YouTube rolls out AI music makers to take on TikTok


YouTube has unveiled two new AI-powered music creation tools — Dream Track and Music AI — to help creators make engaging short videos that compete better with rivals like TikTok. The new tools allow users to generate original songs and instrumentals using artificial intelligence.

According to a recent Wired report, Dream Track lets creators generate 30-second songs by simply entering a text prompt such as “a ballad about unrequited love” and selecting one of seven popular artists, like Charlie Puth or Demi Lovato, that the AI will mimic. The tool was built using Lyria, an AI system developed by Google’s DeepMind. It aims to allow creators without musical skills to quickly add high-quality, customized songs to their short videos.

Meanwhile, Music AI provides more advanced generative capabilities to remix songs, convert genres, create instrumental backing tracks, and turn text like “melancholy” into music. Google says this system allows transformations like turning a hip-hop track into country music. The goal is to augment human creativity by making musical creation and experimentation faster and easier.

The launch of these AI music tools appears strategically targeted at competing with TikTok, where music and creative effects have fueled growth. TikTok allows easy song remixing and inspiration for short videos, while YouTube wants to provide creators with next-level tools to keep viewers hooked.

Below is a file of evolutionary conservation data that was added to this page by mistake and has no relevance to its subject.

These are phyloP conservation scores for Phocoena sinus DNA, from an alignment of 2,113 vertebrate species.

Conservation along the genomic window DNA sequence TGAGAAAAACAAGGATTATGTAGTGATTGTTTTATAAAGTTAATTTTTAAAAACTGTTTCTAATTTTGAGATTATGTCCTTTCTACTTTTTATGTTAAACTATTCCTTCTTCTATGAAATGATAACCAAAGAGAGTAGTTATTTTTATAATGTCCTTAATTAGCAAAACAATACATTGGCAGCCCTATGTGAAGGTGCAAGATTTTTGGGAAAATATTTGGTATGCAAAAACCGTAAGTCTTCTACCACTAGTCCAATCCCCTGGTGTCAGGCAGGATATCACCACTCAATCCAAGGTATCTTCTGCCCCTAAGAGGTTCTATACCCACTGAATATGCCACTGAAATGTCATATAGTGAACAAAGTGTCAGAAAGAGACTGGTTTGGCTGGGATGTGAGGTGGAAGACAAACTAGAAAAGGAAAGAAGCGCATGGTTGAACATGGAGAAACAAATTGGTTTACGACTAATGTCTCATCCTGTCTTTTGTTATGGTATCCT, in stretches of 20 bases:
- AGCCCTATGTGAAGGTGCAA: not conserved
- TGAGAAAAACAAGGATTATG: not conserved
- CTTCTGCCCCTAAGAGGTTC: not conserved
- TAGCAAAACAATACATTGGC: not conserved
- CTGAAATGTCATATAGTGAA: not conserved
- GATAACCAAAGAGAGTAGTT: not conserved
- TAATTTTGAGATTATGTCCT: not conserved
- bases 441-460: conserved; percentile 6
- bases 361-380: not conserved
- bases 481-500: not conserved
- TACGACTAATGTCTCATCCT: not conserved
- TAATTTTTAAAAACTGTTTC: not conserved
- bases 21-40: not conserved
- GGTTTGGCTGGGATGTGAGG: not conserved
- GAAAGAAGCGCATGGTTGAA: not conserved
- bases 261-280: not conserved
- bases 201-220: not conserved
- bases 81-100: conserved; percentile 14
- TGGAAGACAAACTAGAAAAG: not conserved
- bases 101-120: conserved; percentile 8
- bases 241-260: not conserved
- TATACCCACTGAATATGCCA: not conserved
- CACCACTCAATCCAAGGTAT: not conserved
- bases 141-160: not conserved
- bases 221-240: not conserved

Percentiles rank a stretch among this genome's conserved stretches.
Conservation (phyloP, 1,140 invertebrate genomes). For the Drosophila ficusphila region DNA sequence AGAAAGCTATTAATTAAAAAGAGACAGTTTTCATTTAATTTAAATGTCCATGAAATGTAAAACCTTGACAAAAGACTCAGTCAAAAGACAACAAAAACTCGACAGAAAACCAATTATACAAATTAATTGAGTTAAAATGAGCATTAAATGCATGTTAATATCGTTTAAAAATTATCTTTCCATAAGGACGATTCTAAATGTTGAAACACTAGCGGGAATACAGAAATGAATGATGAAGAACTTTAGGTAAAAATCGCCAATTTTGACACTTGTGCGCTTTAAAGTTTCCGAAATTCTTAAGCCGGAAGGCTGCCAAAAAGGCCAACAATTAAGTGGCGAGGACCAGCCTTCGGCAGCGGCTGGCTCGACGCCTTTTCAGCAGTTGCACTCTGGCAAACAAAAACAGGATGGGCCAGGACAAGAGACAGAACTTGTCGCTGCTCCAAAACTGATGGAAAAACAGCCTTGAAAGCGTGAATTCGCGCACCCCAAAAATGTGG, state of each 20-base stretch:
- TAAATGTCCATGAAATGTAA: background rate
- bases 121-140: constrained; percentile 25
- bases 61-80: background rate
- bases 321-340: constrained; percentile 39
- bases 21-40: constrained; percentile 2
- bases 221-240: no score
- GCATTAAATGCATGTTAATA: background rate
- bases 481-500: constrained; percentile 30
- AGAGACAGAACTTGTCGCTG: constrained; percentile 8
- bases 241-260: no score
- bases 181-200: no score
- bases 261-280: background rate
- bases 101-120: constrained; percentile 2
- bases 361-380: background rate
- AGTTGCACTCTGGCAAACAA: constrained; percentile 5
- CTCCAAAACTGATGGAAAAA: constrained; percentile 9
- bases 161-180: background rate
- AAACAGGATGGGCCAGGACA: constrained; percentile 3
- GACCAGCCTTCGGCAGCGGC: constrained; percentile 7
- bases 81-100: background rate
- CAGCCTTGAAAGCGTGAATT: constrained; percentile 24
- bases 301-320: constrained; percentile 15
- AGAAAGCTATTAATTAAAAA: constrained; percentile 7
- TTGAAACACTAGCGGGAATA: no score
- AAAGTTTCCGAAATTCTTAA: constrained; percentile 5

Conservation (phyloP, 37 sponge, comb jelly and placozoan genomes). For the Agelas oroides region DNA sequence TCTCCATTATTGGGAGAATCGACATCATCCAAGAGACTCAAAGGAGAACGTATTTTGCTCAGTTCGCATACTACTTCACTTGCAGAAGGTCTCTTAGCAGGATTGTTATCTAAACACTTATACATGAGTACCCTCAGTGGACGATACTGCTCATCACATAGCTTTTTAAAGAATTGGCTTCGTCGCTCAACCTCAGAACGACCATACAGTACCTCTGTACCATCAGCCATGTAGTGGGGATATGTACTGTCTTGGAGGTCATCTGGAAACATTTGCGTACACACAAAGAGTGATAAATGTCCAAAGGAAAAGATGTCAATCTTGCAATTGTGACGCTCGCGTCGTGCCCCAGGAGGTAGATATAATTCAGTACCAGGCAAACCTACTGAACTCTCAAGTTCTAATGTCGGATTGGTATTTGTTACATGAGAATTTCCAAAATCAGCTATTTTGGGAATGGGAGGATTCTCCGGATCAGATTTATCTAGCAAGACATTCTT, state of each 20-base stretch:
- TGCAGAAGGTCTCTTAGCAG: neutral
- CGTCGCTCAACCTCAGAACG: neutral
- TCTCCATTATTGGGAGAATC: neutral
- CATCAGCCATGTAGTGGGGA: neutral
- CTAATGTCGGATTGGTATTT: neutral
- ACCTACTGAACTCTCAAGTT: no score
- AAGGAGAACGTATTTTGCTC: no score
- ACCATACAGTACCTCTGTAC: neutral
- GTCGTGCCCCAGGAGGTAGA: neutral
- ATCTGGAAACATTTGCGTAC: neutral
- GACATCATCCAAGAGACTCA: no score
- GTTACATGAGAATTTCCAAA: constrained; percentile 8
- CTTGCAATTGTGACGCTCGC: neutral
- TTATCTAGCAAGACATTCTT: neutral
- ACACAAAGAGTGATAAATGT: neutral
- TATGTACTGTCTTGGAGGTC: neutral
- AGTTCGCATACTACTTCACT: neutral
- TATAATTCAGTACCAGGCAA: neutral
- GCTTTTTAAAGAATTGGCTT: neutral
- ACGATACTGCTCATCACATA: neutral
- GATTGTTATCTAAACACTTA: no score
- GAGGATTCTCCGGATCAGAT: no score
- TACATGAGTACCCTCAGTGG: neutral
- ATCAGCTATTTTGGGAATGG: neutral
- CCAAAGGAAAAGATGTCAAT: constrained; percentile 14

However, generative AI has raised concerns about copyright, ownership and compensation. To address this, YouTube plans to watermark AI-generated music and, in a novel move, share ad revenue with artists whose work inspired the AI models. The company is testing how to adequately compensate artists whose styles, a key component of originality, are mimicked by the AI systems.

Seven artists have partnered with YouTube to provide their musical styles for Dream Track. They hope to embrace AI as a new creative avenue rather than see it as a threat — but challenges remain around crediting every artist accurately and determining fair royalty payouts.

As AI generation moves mainstream, companies like YouTube face pressure to appropriately value human creativity and intellectual property. Music highlights the nuanced legal and ethical debates around replicating art using data and algorithms. YouTube’s revenue-sharing experiment aims to set a precedent, but it may take years to perfect a system that satisfies all stakeholders.

Photo by cottonbro studio.

Radek Zielinski

Radek Zielinski is an experienced technology and financial journalist with a passion for cybersecurity and futurology.

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